The following article was contributed by the Embassy of Azerbaijan in Seoul to The Korea Post for publication.--Ed.
Twenty-five years have passed since the January events of 1990 which went down in the history of Azerbaijan as “Black January”. On that day, the Central Soviet Authorities perpetrated an atrocious crime against the people of Azerbaijan. Hundreds of civilians were crushed or injured by the Soviet troops in Baku at one night, on an order from the USSR leadership that was trying to maintain the Communist regime in Azerbaijan.
In the fall of 1989, the national independence movement had reached incredible momentum with hundreds of thousands of people struggling for the ideals of freedom, independence and sovereignty to preserve the nation's territorial integrity. Thousands of people protesting against the policy of the USSR held demonstrations all day long in the central square (now Azadliq, or Freedom Square) and on the streets of Baku. At that time, Azerbaijan was also subjected to aggression from neighboring Armenia. The country violated the territorial integrity of Azerbaijan, which has resulted in the occupation of 20% of Azerbaijani territory. Armenia's territorial claims and separatist activities were supported by the ruling Soviet regime.
On January 20, late at night 26,000 Soviet Special Forces without declaring a state of emergency, entered Baku and committed atrocities against the innocent Azerbaijani people. The invasion was launched at midnight and was committed with brutality; even children, women and the elderly were not spared. In total, as a result of the intrusion of troops into Baku and regions of the republic 133 people were killed, 611 wounded, 841 illegally arrested and five went missing.
Looking to the background of the massacre committed by the Soviet troops, it was clearly understood that this military operation was totally planned and calculated act. This aggression against Azerbaijani people fulfilled step by step. Before the troops arrived in Baku, the Azeri Supreme Soviet and other political bodies were paralyzed; weapons were gathered from militia employees under the pretext of population disarmament. The Soviet authorities exploit the power block of televisions and stopped the broadcasting in Azerbaijan on January 19 in order to deprive population from getting information. Foreigners were not allowed to enter to the city. Western reporters were banned from traveling to Baku to cover the events. Soviet Defense and Interior Minister, and military officials came to Baku some days before, for realization of this calculated terrorist attack.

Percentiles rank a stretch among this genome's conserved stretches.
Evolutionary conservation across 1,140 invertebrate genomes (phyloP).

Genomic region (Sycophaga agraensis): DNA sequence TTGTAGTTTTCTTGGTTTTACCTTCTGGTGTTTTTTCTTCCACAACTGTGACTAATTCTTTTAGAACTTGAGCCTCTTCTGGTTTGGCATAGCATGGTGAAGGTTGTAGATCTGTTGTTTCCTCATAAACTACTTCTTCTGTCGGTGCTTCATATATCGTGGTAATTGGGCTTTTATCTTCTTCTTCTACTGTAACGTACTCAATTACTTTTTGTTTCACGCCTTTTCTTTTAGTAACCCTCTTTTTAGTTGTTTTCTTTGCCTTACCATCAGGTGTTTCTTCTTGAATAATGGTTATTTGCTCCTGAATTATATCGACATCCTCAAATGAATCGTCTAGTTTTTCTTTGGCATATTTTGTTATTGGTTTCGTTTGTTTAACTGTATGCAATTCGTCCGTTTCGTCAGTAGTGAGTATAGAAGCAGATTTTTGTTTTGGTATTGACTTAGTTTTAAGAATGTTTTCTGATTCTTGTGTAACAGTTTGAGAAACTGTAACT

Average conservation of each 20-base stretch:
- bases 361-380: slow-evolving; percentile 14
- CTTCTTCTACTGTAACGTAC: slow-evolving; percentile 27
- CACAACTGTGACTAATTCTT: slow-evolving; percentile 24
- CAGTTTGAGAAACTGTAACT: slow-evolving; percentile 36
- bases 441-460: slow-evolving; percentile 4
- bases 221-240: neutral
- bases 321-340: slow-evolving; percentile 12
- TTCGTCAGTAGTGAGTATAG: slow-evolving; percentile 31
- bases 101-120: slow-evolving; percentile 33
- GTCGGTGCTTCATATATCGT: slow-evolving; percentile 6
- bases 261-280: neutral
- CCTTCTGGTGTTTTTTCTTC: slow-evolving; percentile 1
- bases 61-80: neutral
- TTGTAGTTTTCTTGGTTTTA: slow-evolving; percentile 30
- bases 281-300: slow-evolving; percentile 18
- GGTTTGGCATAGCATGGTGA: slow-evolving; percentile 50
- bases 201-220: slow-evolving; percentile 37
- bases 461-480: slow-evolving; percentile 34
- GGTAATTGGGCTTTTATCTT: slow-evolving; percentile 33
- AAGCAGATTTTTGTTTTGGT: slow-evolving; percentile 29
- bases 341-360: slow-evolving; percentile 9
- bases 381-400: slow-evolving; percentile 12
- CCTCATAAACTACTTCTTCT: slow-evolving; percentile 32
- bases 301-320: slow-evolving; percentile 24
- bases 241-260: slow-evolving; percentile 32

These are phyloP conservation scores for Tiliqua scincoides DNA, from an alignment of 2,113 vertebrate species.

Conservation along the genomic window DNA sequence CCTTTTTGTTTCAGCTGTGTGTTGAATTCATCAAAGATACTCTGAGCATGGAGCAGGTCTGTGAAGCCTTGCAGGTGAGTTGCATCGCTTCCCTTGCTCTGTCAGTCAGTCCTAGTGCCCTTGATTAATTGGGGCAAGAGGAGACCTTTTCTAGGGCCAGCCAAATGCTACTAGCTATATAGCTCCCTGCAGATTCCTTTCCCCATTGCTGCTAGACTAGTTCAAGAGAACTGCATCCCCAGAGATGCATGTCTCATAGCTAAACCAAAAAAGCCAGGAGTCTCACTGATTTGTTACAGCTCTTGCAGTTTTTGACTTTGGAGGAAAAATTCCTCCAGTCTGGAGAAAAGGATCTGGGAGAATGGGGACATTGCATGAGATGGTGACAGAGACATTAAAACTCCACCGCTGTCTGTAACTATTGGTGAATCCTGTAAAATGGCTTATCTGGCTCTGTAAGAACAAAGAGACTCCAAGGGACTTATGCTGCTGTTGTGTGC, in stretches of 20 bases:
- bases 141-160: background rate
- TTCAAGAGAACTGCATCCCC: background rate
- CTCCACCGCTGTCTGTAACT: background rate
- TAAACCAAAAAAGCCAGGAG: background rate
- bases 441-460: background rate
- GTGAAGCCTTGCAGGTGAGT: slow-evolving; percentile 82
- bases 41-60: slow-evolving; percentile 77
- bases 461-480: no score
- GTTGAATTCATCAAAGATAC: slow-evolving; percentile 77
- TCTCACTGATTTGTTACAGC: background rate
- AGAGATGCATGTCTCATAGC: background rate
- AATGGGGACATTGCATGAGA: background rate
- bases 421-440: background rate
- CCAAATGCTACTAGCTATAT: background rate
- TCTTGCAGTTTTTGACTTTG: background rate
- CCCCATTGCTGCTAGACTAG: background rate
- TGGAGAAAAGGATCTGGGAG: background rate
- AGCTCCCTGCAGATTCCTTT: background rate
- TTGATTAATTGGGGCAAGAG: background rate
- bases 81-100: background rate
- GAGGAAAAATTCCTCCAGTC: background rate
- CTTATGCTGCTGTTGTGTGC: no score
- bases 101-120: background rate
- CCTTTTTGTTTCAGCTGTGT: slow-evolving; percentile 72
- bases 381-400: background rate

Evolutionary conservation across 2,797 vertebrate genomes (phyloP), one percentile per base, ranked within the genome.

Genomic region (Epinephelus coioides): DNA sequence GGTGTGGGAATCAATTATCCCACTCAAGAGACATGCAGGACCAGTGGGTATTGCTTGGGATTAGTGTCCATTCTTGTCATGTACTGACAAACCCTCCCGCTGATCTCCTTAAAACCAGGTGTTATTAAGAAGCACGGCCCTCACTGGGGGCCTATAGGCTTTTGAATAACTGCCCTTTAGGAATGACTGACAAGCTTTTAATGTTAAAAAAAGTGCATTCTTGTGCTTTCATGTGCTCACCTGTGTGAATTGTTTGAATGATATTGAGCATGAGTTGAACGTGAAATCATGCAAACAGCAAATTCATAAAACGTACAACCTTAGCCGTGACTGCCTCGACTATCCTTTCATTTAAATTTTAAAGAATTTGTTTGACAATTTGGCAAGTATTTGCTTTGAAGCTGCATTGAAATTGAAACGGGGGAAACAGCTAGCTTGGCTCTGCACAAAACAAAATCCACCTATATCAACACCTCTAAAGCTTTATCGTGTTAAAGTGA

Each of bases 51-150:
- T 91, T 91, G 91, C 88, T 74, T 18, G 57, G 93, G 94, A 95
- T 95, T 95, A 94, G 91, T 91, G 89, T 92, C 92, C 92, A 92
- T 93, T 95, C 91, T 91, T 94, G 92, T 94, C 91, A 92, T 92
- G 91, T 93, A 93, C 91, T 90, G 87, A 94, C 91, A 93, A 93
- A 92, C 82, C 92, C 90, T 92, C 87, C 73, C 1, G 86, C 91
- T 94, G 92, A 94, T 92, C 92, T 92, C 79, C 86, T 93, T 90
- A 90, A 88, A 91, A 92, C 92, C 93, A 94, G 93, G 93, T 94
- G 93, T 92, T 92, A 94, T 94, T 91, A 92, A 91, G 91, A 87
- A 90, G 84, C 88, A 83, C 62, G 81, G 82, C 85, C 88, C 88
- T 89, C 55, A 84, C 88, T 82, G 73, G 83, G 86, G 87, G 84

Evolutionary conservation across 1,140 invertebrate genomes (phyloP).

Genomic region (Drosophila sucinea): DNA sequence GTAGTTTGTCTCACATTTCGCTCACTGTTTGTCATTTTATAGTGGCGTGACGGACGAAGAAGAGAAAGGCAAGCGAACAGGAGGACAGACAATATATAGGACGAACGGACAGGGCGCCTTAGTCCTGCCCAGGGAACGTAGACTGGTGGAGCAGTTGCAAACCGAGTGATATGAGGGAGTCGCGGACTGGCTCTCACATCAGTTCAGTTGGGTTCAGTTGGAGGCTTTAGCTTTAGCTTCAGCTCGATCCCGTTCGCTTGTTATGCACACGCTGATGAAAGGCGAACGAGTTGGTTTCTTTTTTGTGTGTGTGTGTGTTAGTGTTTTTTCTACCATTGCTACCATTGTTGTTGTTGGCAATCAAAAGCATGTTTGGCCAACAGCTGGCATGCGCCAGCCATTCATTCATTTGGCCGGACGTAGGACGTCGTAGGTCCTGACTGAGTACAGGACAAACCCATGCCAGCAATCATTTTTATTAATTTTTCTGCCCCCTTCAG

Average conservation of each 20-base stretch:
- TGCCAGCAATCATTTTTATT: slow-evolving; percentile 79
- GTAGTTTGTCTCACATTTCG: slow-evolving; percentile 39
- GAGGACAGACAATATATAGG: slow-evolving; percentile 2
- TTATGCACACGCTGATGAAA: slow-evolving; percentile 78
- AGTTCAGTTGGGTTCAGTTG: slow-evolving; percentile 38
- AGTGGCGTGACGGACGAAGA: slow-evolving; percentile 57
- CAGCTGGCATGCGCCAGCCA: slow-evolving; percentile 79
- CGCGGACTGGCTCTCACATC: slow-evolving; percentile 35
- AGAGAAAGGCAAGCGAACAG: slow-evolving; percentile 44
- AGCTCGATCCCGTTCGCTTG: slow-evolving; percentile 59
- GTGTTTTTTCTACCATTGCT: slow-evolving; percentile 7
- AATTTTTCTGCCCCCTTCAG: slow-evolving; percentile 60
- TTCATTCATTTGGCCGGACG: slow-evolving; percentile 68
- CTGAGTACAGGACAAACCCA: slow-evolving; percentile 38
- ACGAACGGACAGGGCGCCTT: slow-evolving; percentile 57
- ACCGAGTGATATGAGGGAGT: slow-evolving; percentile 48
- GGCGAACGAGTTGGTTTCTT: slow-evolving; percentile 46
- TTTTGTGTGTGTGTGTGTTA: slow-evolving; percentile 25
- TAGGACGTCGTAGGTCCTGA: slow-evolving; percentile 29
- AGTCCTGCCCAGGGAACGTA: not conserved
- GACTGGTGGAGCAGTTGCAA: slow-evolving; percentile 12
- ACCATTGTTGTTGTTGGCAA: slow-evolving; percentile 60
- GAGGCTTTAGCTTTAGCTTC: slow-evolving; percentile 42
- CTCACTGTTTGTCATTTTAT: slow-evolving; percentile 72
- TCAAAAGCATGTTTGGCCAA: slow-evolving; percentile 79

The Black January was a turning point in the history of Azerbaijan. This massacre did not stop the people of Azerbaijan from continuing their struggle until the achievement of the national independence of the country. Despite being subjected to military, political and moral aggression, Azerbaijani national movement succeeded to stand against Soviet challenge, and Soviet troops eventually had to withdrawn from Baku. Subsequently Azerbaijan declared its independence on October 18, 1991. With the Decrees of the President of Azerbaijan Heydar Aliyev of December 16, 1999 all the victims of the crackdown were awarded the title "Martyrs of January 20."
On 20 January 1990, the Azerbaijani people displayed their ability to maintain the traditions of historical heroism and resist the cruelest attacks for the sake of the freedom and independence of the motherland, even becoming martyrs. The people of Azerbaijan perished on 20 January 1990 while defending the freedom and independence of their motherland and by their bravery made a vivid history in the chronicle of heroism of Azerbaijan.
In spite of the fact that a few years has passed since those bloody days, Azerbaijani people remembers that dreadful night and expresses its deep contempt to those who committed that tragedy. Azerbaijan commemorates the day of tragedy of January 20 broadly every year, which had immortalized in the vital memory of Azerbaijani nation as a Day of the Nationwide Sorrow.
The Martyrs, who died in that day, are among the first, who sacrificed their lives for freedom that Azerbaijan nowadays enjoy and those heroes will never be forgotten. The sons and daughters of Azerbaijan killed at that terrible night have written a brightest page in the history of Azerbaijan, and paved the way to national liberation and independence of the Azerbaijani people.
이경식 기자 firstname.lastname@example.org
<저작권자 © 코리아포스트, 무단 전재 및 재배포 금지>